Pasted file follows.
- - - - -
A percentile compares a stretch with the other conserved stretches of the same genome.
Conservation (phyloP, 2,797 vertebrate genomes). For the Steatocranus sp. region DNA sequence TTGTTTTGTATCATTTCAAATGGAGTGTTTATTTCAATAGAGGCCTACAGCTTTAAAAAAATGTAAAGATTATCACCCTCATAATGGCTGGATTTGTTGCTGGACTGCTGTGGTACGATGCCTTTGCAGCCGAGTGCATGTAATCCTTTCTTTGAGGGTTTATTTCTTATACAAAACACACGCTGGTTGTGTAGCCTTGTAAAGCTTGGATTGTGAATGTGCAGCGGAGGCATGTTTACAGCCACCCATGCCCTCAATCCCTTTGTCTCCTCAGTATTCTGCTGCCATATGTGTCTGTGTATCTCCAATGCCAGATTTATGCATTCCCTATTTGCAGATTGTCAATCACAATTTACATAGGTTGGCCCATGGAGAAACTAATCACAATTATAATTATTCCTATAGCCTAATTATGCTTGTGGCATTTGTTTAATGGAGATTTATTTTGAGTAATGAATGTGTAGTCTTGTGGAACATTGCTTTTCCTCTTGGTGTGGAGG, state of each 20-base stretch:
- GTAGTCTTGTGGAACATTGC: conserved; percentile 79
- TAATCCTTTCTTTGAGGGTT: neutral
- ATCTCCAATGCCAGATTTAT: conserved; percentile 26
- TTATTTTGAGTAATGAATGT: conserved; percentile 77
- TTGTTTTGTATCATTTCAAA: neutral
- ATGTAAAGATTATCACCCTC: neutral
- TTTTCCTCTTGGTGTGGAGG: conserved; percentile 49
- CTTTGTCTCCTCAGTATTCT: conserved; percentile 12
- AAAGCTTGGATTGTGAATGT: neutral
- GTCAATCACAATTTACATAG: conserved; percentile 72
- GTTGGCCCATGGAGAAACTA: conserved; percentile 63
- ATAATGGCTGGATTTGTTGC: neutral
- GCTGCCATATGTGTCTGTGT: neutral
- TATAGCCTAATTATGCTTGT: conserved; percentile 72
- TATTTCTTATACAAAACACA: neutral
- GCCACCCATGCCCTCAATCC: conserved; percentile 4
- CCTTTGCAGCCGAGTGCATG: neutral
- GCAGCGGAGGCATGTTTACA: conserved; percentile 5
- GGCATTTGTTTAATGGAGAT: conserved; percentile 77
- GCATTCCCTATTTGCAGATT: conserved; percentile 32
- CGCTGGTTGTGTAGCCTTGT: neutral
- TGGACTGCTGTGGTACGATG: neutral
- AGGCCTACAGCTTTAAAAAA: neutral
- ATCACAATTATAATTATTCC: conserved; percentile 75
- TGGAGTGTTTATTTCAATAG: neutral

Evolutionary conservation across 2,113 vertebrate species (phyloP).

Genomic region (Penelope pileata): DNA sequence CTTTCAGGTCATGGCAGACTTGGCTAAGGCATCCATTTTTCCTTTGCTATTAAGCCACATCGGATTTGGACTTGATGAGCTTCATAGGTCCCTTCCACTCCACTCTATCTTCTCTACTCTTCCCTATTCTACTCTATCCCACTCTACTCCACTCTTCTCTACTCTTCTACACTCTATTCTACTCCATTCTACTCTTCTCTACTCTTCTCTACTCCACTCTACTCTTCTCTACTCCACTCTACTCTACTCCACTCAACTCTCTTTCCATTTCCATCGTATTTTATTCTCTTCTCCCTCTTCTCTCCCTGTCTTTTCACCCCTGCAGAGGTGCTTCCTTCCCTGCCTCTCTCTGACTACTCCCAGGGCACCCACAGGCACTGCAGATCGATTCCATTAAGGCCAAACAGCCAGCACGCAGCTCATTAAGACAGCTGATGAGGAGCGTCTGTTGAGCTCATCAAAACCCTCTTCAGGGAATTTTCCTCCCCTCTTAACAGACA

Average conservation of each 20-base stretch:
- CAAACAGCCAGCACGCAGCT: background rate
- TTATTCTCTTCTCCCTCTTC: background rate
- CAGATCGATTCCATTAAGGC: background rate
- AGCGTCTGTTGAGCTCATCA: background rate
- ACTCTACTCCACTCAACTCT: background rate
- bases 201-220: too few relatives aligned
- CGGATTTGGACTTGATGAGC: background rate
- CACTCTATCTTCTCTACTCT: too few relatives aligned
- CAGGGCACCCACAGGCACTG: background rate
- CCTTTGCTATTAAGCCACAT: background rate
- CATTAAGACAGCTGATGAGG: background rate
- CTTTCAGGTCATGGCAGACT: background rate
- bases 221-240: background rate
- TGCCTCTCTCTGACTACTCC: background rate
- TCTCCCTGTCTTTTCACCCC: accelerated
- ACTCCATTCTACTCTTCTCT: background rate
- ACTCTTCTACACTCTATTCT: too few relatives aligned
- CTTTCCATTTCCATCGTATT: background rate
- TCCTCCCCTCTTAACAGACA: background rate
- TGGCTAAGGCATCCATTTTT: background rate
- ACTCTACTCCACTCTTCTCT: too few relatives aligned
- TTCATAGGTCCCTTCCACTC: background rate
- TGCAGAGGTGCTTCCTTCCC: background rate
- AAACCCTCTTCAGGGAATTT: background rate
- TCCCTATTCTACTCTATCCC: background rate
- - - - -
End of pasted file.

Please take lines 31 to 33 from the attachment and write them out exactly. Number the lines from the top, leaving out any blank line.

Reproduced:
- CAAACAGCCAGCACGCAGCT: background rate
- TTATTCTCTTCTCCCTCTTC: background rate
- CAGATCGATTCCATTAAGGC: background rate